It is envisioned that by empowering the user to articulate, i.e., bend, the distal end 41 of the sleeve 40 at various angles a will enable the operator to more effectively coagulate bleeding tissue 50 with more longitudinal-type lesions, i.e., tissue lesions which run parallel to the axial direction of endoscope 12, and without causing collateral tissue damage. It is also envisioned that by adjusting the angle a of the distal end 41 of the sleeve 40, the angle with respect to the tissue surface or longitudinal axis of the tube at which the ionized gas 46 impinges can be selectively controlled.
FIGS. 4 and 5 show another embodiment of an articulating coagulator 110 which includes an elongated tube 130 having a proximal end 132 and a distal end 134. Preferably, tube 130 is flexible at or proximate the distal end 134 of tube 130. Ionizable gas 28 is supplied to the proximal end 132 of the coagulator 110 at a selectable, predetermined flow rate and flows generally within the tube 130 in the direction of the arrow towards the distal end 134 of tube 130. Advantageously, the flow rate of the gas 28 is selectively adjustable and can easily be regulated depending upon a particular purpose or a particular surgical condition. Much in the same manner as described with respect to FIGS. 2A, 2B and 3, electrode 48 discharges an electrosurgical current which ionizes gas 28 prior to gas 28 emission.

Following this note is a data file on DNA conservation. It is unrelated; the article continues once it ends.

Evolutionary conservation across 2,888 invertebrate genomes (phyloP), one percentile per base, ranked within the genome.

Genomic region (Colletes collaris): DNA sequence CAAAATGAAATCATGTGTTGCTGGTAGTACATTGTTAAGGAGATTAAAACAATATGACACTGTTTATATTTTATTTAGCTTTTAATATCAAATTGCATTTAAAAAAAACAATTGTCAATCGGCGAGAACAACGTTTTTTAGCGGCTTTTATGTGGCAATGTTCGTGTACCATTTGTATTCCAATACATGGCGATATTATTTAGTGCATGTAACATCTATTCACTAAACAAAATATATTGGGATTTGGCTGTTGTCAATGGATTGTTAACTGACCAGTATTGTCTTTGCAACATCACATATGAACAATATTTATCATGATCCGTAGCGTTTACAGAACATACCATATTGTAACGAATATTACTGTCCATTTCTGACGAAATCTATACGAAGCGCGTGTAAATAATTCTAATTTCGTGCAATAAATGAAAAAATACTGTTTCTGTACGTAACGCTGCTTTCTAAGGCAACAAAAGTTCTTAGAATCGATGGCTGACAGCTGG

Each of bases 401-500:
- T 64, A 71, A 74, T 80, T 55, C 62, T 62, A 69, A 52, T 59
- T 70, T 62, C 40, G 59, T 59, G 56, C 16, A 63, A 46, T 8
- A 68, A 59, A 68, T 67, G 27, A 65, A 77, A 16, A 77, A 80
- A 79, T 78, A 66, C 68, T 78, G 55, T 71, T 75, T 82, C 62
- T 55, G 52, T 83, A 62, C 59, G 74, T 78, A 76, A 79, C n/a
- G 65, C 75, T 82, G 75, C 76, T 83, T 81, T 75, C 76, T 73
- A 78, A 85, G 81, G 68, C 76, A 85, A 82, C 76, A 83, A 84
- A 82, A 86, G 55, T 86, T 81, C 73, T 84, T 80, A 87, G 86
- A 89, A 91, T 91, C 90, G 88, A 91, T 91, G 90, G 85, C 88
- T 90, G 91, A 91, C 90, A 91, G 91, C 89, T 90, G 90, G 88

Coagulator 110 also includes a pull wire 160 which is connected at one end proximate the distal end 134 of tube 130 such that retraction of wire 160 flexes tube 130. Preferably, wire 160 is disposed within the proximal end 132 of tube 130 and exits a port 136 disposed within tube 130 to attach to tube 130 at a point proximate distal end 134. Wire 160 is movable from a first generally relaxed position wherein tube 30 is disposed in a generally rectilinear fashion relative to tissue 50 (see FIG. 4) to a second retracted or tensed position wherein the distal end 134 of tube 130 flexes towards tissue 50 (see FIG. 5). The user can easily direct the ionized gas 46 flowing through the tube 130 transversely at tissue 50 by controlling the tensile force applied to wire 160 which, in turn, flexes the distal end 134 of tube 130 to a desired angle a. Empowering the user to articulate, i.e., flex, the distal end 134 of the tube 130 at various angles a will enable the operator to more effectively coagulate bleeding tissue 50 without causing collateral tissue damage.